The Real-life Queen’s Gambit is More Glamorous Than Netflix’s (Beth Harmon)
Joseph AdeyinkaPublished on
Netflix’s latest series, The Queen’s Gambit, is dubbed perfect, and you certainly will want to binge the whole episode in one sitting. The 7-episode drama is hinged on an orphan and chess prodigy named Beth, who proved players can be both sexy and fashionable.
Beth fights to become an international champion, the path an Iranian – Dorsa Derakhnshani knows quite well. It turned out, Dorsa is the real-life version of Queen’s Gambit as she adds a touch of glamour to her matches, donning trendy outfits and even lipstick. Presently, Dorsa is a pre-med student at St. Louis University, Missouri, but she did grow up playing Chess in Iran.
At 18-Year-Old, Dorsa was awarded Woman Grandmaster and International Grandmaster by the World Chess Federation in the Year 2016. As seen, Netflix Queen’s Gambit has attracted millions of viewers since it aired in October, but Dorsa insists the world of chess is more sexiest than the program as players, including predators, treat women as inferior.
Being the highest-ranking female chess player in Iranian history, Dorsa had started her journey into the Chess Universe at age 2. Just recently, she came 3rd place in a US women’s competition. Dorsa had been told countless times she’s pretty and can play Chess, but European coaches often say to her that wearing lipstick would put her at a disadvantage during the game. Accordingly, male competitors question her Chess scholarship and get pretty upset each time she wins a match.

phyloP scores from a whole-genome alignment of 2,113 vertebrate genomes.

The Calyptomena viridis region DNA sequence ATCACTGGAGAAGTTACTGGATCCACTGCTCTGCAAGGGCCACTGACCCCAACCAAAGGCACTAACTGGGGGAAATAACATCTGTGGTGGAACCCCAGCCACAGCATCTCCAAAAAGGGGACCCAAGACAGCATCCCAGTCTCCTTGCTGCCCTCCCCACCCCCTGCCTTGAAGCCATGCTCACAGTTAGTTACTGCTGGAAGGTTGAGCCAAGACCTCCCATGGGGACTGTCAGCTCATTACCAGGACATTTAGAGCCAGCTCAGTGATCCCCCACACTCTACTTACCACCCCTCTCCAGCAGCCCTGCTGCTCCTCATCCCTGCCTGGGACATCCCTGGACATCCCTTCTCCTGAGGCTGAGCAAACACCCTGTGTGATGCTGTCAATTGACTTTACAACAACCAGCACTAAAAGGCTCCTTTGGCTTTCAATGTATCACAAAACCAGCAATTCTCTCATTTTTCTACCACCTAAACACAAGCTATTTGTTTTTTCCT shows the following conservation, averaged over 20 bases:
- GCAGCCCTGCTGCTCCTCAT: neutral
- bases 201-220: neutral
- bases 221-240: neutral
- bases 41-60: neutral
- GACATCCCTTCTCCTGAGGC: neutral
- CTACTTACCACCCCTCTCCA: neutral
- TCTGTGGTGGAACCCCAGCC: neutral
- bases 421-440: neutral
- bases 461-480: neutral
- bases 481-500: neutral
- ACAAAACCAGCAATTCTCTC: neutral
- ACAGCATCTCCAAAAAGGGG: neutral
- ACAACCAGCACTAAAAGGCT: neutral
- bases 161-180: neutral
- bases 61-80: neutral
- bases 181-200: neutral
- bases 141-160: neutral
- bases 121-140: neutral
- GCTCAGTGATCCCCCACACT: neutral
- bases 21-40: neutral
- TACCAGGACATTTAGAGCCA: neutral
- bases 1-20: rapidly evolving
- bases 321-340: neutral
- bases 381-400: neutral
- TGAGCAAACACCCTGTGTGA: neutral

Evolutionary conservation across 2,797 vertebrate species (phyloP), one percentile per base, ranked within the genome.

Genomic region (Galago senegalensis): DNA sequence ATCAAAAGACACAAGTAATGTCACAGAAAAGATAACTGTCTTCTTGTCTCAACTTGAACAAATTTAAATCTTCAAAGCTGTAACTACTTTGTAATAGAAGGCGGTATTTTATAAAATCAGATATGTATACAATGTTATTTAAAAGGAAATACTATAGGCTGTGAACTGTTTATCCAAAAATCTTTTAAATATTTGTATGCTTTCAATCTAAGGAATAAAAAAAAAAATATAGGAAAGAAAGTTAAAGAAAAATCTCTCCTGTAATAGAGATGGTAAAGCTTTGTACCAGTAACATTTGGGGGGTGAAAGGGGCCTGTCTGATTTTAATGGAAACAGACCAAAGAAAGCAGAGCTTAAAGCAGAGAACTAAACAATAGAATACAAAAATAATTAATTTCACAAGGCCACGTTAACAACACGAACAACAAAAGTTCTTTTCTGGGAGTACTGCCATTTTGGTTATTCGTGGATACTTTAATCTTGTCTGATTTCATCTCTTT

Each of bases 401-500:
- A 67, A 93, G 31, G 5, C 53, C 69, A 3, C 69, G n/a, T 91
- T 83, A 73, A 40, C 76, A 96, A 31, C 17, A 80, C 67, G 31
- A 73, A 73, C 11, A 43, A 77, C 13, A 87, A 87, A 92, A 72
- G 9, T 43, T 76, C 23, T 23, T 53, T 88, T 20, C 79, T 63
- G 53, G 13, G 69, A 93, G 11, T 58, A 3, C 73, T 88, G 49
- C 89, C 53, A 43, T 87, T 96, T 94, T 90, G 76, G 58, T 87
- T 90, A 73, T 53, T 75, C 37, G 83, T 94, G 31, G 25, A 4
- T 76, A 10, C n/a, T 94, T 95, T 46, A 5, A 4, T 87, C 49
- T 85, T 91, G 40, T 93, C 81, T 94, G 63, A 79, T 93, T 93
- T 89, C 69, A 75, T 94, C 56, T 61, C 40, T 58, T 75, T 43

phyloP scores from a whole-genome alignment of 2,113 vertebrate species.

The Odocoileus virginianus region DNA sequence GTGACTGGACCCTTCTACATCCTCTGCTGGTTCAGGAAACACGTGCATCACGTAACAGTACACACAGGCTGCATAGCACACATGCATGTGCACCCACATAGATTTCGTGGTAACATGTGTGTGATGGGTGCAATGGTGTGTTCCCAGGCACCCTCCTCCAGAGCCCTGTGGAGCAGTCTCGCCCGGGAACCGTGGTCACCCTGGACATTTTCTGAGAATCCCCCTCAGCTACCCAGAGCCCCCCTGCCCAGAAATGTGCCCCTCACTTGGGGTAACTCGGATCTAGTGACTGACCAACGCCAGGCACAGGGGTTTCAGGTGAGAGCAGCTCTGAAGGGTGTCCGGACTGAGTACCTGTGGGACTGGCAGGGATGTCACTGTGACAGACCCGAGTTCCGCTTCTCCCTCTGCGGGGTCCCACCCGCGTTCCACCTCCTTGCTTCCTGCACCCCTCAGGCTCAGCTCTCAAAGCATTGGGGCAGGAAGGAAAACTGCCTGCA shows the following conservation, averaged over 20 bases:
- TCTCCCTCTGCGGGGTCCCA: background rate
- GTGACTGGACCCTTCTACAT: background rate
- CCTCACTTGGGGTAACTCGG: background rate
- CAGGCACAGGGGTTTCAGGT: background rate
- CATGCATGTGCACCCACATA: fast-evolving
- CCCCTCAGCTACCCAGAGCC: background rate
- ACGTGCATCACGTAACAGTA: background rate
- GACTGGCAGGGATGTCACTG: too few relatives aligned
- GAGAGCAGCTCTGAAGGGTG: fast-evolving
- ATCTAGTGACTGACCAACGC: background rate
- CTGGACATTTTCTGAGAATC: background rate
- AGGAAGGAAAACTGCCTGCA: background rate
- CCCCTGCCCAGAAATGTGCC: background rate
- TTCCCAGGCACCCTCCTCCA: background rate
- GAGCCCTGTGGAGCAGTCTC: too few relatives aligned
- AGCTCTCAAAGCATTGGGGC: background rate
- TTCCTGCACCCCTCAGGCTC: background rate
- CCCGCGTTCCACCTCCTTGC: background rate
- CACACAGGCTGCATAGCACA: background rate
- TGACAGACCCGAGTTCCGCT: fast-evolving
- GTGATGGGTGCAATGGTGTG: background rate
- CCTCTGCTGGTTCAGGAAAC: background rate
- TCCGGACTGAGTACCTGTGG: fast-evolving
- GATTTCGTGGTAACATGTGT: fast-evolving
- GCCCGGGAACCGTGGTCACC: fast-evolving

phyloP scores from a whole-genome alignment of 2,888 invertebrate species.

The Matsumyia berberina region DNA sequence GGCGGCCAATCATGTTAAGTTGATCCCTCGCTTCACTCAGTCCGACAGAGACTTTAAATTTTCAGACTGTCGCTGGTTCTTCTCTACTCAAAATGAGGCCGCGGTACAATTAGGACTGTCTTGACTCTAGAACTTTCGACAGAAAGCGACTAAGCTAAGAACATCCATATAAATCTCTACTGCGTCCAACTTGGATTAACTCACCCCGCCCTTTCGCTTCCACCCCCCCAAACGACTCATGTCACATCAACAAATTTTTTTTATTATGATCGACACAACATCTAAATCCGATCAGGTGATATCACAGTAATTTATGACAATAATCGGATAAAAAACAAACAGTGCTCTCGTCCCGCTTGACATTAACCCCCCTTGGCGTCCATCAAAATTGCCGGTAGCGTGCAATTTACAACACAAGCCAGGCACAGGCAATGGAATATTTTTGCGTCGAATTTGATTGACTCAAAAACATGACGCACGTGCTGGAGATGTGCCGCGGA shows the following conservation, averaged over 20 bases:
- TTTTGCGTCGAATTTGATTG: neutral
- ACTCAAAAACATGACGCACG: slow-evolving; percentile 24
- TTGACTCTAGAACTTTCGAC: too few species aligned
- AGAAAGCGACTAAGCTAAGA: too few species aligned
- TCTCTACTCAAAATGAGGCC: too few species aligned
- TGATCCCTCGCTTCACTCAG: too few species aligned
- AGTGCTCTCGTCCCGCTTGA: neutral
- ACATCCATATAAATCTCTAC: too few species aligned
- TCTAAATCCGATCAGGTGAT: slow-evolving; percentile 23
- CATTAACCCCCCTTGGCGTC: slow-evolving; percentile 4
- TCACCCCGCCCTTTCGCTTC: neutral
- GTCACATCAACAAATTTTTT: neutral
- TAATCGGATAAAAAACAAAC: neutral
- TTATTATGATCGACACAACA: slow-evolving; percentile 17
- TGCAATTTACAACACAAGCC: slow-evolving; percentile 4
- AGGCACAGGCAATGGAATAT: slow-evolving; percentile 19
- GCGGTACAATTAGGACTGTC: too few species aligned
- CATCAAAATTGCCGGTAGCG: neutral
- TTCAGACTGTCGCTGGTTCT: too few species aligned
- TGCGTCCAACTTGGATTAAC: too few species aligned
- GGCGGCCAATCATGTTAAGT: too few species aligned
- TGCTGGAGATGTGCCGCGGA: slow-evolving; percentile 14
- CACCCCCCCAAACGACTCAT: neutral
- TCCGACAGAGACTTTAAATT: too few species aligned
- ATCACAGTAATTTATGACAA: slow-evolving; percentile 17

‘It gets boring that they are surprised; I can beat them as if I were still a 10-year-old girl. It doesn’t matter how much you prove you are good as a woman; when you have a bad game, they still say, see, we knew it was going to happen.’
Dorsa, born in Tehran, had formerly hit the headline. She had been publicly banned from the Iranian Chess Team for not wearing a hijab amid the Tradewise Gibraltar Chess Festival. Following the viral news, she was offered a Chess Scholarship from Saint Louis, which she gladly accepted. Like Beth in Queen’s Gambit, Dorsa practices for hours daily and watches many YouTube videos on techniques and several chess books.
Nevertheless, similar sexism happened to teenage Beth in the Netflix series as she visits her 1st tournament. The male players were in disbelief as she storms through her opponents. Beth was equally left baffled by the media’s decision, highlighting her gender instead of her chess-playing skills. But fortunately, she earned her respect!